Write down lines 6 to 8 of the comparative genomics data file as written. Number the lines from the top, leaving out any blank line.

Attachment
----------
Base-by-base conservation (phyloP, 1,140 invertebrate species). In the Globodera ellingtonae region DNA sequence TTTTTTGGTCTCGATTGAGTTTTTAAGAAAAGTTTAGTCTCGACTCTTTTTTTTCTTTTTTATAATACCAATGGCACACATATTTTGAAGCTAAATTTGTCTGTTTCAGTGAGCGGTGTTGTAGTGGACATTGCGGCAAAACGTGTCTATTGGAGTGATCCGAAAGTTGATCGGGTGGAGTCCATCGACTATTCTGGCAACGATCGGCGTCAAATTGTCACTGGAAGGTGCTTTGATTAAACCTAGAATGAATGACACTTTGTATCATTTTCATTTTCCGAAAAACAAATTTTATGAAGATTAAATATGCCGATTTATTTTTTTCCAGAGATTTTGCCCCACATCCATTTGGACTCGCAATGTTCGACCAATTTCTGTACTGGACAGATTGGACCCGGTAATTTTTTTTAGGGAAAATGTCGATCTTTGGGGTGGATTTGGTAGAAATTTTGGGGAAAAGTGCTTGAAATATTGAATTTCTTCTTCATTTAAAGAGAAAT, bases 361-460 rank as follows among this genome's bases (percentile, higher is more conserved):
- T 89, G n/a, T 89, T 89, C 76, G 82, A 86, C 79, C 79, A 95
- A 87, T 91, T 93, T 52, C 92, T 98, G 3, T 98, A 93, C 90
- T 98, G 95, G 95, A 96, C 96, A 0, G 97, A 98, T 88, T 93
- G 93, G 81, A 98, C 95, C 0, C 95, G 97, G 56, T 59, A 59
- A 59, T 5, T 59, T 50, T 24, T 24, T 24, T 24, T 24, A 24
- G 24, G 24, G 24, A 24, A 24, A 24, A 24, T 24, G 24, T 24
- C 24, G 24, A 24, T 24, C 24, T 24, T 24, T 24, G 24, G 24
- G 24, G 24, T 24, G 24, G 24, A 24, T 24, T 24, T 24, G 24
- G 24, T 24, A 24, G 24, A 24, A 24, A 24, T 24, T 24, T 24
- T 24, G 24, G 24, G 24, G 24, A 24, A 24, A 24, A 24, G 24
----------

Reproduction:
- A 59, T 5, T 59, T 50, T 24, T 24, T 24, T 24, T 24, A 24
- G 24, G 24, G 24, A 24, A 24, A 24, A 24, T 24, G 24, T 24
- C 24, G 24, A 24, T 24, C 24, T 24, T 24, T 24, G 24, G 24